A lone wolf heralds the return of a mythic predator

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A GPS collar tracks the journey of the male gray wolf known as OR7 as he meanders through Oregon and approaches the California border. The prospect of the species’ reappearance in the Golden State is thrilling to conservationists and chilling to ranchers.

Source of this article: The Los Angeles Times, December 25, 2011

A GPS collar plots the journey of the lone gray wolf — loping over mountains, through forests and across highways.

The young male left his pack in northeastern Oregon in early September, setting out to find a mate and territory of his own. By the end of November, he had meandered 761 miles. Lately he has been lingering a day or two’s trot from California.

If OR7, as he is known, crosses the border, he will be the first wild wolf recorded in the Golden State since 1924.

Even if he doesn’t, the trek has made it evident that the return of the mythic native predator is imminent.

“We’re not planning to reintroduce wolves,” said Mark Stopher, an ecologist with the California Department of Fish and Game. “They’re going to show up on their own.”

That prospect is thrilling to conservationists but chilling to ranchers, who have lost livestock in other parts of the West.

“It’s going to be very high-profile, controversial,” Stopher said.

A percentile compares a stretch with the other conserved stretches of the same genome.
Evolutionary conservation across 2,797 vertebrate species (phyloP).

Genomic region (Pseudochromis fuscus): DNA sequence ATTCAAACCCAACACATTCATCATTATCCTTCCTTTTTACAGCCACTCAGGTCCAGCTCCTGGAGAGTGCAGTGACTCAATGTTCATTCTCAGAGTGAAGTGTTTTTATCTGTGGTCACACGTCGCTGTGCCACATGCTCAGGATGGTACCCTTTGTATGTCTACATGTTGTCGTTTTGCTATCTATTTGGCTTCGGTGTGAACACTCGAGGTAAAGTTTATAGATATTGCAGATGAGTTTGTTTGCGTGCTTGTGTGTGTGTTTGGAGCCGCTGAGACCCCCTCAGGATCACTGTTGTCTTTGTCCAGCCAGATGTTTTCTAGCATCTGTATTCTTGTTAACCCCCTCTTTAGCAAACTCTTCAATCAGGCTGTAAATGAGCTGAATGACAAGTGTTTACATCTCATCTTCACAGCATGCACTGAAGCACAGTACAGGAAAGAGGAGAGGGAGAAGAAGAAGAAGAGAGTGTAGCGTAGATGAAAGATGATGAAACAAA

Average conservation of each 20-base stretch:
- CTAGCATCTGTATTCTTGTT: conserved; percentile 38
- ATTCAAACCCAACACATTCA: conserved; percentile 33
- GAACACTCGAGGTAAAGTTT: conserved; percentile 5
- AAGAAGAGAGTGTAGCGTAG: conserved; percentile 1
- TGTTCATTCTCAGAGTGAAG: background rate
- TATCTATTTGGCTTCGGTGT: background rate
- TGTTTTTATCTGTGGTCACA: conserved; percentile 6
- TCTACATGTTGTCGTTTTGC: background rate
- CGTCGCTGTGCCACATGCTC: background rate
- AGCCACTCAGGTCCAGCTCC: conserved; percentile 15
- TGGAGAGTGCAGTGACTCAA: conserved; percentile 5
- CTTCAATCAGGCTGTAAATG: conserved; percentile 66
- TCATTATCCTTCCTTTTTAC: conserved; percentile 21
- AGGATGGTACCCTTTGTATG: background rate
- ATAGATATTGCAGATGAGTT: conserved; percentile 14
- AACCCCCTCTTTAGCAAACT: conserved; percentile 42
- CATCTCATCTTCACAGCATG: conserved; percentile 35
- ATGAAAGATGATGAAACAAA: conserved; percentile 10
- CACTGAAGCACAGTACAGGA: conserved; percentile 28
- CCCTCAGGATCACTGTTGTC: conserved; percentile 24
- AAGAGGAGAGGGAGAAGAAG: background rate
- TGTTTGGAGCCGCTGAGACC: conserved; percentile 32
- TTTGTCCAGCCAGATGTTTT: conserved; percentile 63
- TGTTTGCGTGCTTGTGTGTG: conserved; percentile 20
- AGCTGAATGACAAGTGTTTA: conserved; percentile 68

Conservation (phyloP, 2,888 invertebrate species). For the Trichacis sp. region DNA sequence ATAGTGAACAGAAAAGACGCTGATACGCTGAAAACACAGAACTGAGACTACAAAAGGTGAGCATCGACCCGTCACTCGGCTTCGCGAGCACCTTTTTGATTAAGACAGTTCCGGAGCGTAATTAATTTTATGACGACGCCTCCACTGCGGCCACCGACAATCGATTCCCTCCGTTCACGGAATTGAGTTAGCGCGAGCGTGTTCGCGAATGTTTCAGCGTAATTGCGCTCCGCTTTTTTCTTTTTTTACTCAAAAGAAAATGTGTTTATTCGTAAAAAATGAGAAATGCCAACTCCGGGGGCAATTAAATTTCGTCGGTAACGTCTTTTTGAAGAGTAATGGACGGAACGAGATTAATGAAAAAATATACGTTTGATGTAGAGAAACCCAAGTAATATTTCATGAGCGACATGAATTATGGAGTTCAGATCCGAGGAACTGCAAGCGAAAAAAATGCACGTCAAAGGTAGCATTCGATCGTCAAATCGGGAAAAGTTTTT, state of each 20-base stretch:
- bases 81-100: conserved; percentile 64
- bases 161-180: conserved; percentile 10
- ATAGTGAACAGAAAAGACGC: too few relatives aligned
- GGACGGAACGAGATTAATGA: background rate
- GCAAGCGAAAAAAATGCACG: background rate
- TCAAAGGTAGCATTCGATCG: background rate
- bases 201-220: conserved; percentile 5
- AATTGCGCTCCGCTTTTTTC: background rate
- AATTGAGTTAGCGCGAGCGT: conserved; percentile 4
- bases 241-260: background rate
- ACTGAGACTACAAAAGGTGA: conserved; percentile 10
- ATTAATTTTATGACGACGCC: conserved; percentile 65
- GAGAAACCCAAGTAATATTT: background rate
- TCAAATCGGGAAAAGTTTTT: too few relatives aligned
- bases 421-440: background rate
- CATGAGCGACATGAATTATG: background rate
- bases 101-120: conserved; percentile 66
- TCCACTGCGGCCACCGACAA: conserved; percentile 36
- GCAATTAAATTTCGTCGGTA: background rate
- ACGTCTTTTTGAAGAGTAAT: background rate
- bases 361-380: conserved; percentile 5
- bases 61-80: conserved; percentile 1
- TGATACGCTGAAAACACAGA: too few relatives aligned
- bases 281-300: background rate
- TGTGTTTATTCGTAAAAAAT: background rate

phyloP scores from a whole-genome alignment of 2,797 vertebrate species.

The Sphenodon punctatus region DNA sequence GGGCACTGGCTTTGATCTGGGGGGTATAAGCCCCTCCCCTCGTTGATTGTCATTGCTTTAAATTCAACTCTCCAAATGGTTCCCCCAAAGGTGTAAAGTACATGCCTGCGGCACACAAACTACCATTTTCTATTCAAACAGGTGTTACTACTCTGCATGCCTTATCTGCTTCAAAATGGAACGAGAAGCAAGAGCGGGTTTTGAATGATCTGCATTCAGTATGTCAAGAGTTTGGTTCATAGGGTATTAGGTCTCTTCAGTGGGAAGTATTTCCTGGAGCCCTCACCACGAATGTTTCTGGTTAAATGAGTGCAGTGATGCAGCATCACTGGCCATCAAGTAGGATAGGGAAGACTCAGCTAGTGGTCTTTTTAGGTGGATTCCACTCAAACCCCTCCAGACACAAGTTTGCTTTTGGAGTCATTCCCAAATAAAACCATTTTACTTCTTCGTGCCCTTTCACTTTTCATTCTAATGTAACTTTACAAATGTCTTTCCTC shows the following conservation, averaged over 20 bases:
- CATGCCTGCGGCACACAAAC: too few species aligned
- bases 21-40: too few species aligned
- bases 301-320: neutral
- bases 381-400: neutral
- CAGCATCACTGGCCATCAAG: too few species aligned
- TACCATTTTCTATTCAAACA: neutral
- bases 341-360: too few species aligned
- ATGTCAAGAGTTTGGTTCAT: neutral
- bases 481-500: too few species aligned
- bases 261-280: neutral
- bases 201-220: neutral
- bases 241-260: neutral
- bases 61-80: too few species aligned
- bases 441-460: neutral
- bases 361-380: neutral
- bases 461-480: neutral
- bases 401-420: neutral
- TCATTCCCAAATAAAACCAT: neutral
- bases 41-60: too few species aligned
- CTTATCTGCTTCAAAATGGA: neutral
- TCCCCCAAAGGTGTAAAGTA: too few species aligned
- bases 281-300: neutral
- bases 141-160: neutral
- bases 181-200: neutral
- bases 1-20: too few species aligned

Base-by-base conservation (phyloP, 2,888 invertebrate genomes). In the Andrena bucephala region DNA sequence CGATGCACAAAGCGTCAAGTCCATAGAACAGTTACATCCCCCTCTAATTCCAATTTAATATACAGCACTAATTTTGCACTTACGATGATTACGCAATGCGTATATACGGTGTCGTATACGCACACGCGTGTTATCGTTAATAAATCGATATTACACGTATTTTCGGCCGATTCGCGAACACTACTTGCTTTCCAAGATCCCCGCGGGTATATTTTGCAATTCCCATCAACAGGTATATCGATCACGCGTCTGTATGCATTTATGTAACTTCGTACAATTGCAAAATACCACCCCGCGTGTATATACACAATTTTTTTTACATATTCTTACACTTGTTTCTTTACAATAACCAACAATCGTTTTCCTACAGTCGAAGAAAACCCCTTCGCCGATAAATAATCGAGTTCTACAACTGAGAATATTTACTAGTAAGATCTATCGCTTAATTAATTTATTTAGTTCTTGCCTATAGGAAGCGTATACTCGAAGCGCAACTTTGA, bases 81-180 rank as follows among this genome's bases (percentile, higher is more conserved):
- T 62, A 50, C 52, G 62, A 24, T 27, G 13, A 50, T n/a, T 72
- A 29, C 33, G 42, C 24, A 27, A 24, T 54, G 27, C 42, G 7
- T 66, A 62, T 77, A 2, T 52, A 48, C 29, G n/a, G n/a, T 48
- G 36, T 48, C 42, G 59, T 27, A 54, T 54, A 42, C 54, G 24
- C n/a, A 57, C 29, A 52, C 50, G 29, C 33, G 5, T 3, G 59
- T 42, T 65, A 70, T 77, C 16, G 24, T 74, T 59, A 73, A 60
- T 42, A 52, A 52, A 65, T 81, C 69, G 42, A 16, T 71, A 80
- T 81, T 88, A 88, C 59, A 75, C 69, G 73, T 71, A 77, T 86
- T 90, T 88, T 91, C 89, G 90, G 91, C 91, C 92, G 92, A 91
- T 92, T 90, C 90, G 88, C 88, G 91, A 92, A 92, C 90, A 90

Gray wolves were all but eradicated in the lower 48 states by the 1930s. Protected under the federal Endangered Species Act, they started to move back into northern Montana from Canada half a century later. Then in the mid-1990s, 66 Canadian wolves were released in Yellowstone National Park and central Idaho.

As of last year, the Northern Rocky Mountain population had grown to an estimated 1,651 wolves. But that number is dropping in the wake of hunts OKd in Montana and Idaho after Congress delisted much of the population earlier this year.

The Oregon wolves remain protected under the state’s endangered species law, and any grays that venture into California would have federal protections.

OR7’s wanderings are not that unusual for a young wolf. But his GPS collar has allowed wildlife biologists and the public to follow his route — and made him a bit of a celebrity.

Under the headline “Revealed: Amazing journey of the amorous wolf,” Britain’s Daily Mail tabloid ran an embellished account of his travels.

And the conservation group Oregon Wild, deciding that OR7 needed a more endearing name, launched a contest that drew several hundred suggestions from children as far away as Nigeria and Taiwan. The winner will be announced after New Year’s Day from the five finalists: Arthur, Max, Journey, Lupin and Takota.

About 21/2 years old, OR7 is a member of the Imnaha pack, one of four gray wolf groups that have established themselves in northeastern Oregon since a lone female crossed the Idaho border in 1999. She was the first wolf spotted in the state since the 1940s.

The Imnaha are the best known of Oregon’s gray wolves because a number of them have tracking collars — and because they have developed a taste for livestock.